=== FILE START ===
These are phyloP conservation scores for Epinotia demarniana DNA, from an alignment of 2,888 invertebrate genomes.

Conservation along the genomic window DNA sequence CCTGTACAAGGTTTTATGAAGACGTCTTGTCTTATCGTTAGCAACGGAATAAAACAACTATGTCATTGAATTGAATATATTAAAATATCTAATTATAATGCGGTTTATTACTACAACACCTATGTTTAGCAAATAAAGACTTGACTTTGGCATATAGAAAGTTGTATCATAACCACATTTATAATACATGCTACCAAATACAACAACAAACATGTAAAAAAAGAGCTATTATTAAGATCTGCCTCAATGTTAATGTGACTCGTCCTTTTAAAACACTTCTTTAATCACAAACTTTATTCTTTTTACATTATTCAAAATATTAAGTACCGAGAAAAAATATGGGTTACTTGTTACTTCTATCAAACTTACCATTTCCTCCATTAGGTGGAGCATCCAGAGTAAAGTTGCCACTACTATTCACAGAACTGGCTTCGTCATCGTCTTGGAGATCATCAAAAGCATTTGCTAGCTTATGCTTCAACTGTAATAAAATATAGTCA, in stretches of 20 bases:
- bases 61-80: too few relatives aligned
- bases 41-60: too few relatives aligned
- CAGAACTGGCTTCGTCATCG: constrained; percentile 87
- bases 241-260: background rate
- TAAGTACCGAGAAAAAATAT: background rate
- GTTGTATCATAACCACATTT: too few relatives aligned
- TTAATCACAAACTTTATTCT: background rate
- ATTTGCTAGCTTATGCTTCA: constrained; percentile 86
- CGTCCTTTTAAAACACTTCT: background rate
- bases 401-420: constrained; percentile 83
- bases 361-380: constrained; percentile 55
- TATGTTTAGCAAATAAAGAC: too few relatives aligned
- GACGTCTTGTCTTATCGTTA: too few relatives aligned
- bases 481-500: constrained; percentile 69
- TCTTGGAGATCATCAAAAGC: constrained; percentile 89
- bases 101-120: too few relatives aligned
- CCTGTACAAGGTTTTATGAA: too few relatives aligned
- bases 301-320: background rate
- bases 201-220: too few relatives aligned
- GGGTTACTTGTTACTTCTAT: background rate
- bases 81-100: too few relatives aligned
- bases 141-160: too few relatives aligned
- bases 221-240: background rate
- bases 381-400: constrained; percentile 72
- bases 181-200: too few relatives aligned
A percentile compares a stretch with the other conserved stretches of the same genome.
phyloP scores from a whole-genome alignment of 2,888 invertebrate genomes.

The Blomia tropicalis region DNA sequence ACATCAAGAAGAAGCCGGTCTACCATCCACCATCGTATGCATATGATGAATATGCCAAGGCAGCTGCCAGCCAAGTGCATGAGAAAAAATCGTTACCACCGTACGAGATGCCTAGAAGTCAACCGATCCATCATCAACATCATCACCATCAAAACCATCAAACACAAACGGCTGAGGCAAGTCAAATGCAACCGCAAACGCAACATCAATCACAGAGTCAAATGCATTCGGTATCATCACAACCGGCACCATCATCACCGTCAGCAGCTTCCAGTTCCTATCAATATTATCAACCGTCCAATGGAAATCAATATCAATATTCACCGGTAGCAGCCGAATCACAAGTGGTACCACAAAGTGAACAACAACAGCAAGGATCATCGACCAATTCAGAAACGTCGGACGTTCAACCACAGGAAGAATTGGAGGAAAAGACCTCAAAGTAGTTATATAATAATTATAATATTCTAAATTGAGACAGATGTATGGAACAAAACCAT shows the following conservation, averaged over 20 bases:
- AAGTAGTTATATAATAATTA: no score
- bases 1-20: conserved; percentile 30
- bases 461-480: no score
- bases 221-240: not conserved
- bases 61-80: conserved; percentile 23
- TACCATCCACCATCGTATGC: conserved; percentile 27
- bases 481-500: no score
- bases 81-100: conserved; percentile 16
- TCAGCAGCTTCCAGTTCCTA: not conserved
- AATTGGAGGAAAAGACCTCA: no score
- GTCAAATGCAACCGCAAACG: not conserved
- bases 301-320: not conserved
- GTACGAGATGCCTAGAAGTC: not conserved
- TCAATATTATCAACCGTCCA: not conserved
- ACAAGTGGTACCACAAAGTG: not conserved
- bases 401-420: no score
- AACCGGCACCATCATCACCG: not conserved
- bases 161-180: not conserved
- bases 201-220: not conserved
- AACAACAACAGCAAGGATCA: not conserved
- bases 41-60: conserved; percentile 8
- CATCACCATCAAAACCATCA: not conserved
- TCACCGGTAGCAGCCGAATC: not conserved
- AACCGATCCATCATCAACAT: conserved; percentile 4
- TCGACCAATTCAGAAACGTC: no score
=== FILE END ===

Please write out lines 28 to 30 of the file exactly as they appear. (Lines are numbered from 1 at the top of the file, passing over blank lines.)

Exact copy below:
A percentile compares a stretch with the other conserved stretches of the same genome.
phyloP scores from a whole-genome alignment of 2,888 invertebrate genomes.

The Blomia tropicalis region DNA sequence ACATCAAGAAGAAGCCGGTCTACCATCCACCATCGTATGCATATGATGAATATGCCAAGGCAGCTGCCAGCCAAGTGCATGAGAAAAAATCGTTACCACCGTACGAGATGCCTAGAAGTCAACCGATCCATCATCAACATCATCACCATCAAAACCATCAAACACAAACGGCTGAGGCAAGTCAAATGCAACCGCAAACGCAACATCAATCACAGAGTCAAATGCATTCGGTATCATCACAACCGGCACCATCATCACCGTCAGCAGCTTCCAGTTCCTATCAATATTATCAACCGTCCAATGGAAATCAATATCAATATTCACCGGTAGCAGCCGAATCACAAGTGGTACCACAAAGTGAACAACAACAGCAAGGATCATCGACCAATTCAGAAACGTCGGACGTTCAACCACAGGAAGAATTGGAGGAAAAGACCTCAAAGTAGTTATATAATAATTATAATATTCTAAATTGAGACAGATGTATGGAACAAAACCAT shows the following conservation, averaged over 20 bases: